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diversity and even a man

By Claire Doole, Claire Doole Communications

November 2019 blog

Guests in the peace lounge

In presentation training we refer to STAR moments - something that the audience will always remember. Normally, this is something that is unusual or surprising such as Bill Gates making jokes and opening a jar of mosquitos to infect the audience at his TED talk on the need for more investment in combating malaria.

Mosquitoes Released by Bill Gates @TED from Claire Doole Communications on Vimeo.

Unfortunately, STAR moments in panel discussions are far and few between. You may agree with the Guardian writer that most panels are pointless (link). 

Panels take time and skill to organise if they are to be productive, informative and engaging for the audience (see links to previous blog on how to organise a perfect panel?). http://www.doolecommunications.com/creating-a-perfect-panel/

I would therefore like to give my gold star for the best panel discussion of 2019 to the Women's International League for Peace and Freedom.

During Geneva Peace Week (link?) https://www.genevapeaceweek.ch/ they organised a panel on framing peace from a feminist perspective in which peace advocates from Nigeria, South Korea and Lebanon shared their stories of alternative paths to peace.

WILPF Geneva Peace Week Flyer Web

Why does WILPF win the gold STAR?

WILPF had all the ingredients for a compelling panel discussion - editorial and creative flair combined with a dash of strategic thinking. Below is their recipe for success:

Editorial Strategy

1. The event linked to one of the overarching themes of Geneva Peace Week - a global perspective on peace building.
2. It had clear objectives:

• To explain what a feminist peace looks like
• To foster a discussion on alternative paths to peace
• To showcase the work of women advocating and working towards ending conflict.
• To redefine security from a feminist perspective.

3. It was designed with the audience in mind - informed, diverse and interested in learning something new and different about peace building.
4. The selection of speakers - from Lebanon, Nigeria and South Korea - men and women and the stories they told perfectly matched the objectives and audience.

Creative flair

The Secretary General of WILPF, Madeline Rees wanted the event not to be "the usual panel discussion" but to go beyond the usual thinking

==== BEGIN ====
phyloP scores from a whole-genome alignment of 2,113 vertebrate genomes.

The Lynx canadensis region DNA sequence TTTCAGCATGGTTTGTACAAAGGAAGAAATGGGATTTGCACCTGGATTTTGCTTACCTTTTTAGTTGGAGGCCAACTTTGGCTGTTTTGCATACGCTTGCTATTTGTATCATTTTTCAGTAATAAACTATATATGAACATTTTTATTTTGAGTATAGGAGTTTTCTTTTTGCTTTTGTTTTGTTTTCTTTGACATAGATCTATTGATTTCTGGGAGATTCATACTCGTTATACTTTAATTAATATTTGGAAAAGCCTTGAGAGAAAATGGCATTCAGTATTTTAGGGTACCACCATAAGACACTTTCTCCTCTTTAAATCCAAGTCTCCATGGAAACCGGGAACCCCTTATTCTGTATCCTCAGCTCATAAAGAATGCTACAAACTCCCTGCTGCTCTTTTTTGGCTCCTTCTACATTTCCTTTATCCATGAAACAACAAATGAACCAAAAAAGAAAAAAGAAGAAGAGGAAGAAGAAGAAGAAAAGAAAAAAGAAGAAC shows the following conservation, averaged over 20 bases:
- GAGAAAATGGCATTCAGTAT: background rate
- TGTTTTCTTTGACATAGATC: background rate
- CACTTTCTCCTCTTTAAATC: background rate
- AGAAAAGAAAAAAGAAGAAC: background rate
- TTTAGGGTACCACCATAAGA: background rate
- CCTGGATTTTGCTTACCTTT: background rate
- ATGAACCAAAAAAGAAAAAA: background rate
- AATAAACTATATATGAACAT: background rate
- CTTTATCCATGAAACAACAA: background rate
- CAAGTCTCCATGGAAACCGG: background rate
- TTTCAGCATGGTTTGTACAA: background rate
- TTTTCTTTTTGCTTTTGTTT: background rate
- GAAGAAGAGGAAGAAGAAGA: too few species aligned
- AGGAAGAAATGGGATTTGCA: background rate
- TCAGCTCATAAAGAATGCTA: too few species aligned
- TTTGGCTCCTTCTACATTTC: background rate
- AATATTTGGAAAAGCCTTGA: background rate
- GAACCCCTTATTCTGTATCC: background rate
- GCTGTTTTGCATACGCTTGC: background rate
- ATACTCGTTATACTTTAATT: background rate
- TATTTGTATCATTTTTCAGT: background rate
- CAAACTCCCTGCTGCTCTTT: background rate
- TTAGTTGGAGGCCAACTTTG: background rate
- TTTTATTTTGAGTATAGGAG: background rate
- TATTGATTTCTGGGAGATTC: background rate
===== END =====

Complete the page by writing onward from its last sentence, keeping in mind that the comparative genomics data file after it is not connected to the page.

about peace and bring to the surface different analysis, stories, strategies and solutions. This meant it had to be done differently and creatively.

1. The communication team was involved from the start - bringing not only an editorial but design flair.
2. The event was set in "WILPF's Peace Lounge where the speakers were invited as guests to sit and share their stories with the invited audience.
3. The team created a space where lights and voices helped the participants to think differently and listen deeply. The event started in darkness with the audience shown to their seats by flashlight. For the first 5 minutes they listened to an audio recording - scripted by WILPF - between an actress and producer about how women tried and failed to get an inclusive and just peace after WW1.
4. The moderator made the link with women's struggle today and as she introduced each speaker they emerged from the darkness and switched on their light.
5. In this intimate atmosphere, the speakers told stories about their commitment to justice, desire to end patriarchy and belief in a feminist peace. (In my next blog I shall review their storytelling best practice).

Switching on the light

Preparation and rehearsal

The team organised technical rehearsals checking the set, the props, the lights and sound as if it were a theatre performance.

On the day before the speakers went through a dress rehearsal - practising their stories, timing them and working out the choreography of arriving on stage and activating the lights. As a result the "performance" was slick and professional.

Audience response

Packed audience

As the audience came in and sat down, I heard a few mutterings that the darkness and comfy seats could be an opportunity to take a nap. Far from it!
The audience was engaged, prompted by the speaker's stories to ask personal questions such as, "Anthony how did you become the man you are today?" and "Can I take you home as an example to my teenage son?"

The organisers had to turn away dozens of people. For those lucky enough to get seats, I heard only positive comments such as " the best event all week" and "that was different and compelling".

Disclaimer: I helped with the audio script, voiced over one of the and rehearsed the speakers, but the concept was all WILFP's!

https://www.flickr.com/photos/wilpf-international/

Photo credits: Womens International League for Peace and Freedom

Author's bio

clairedooleportrait 200Claire is a former BBC correspondent and international spokeswoman who is passionate about helping people communicate with confidence. Since 2006, she has successfully trained hundreds of professionals in the art of presenting and public speaking, talking to the media, managing communications in a crisis, and writing for the web. In addition, she has coached C-level executives and public figures to give powerful TEDx and TED style talks in Europe and the Middle East. A Swiss and UK national, Claire trains and coaches in French and English.

Claire is also a highly experienced moderator having facilitated panel discussions with government ministers, NGO activists, humanitarians and human rights specialists at major events.

www.doolecommunications.com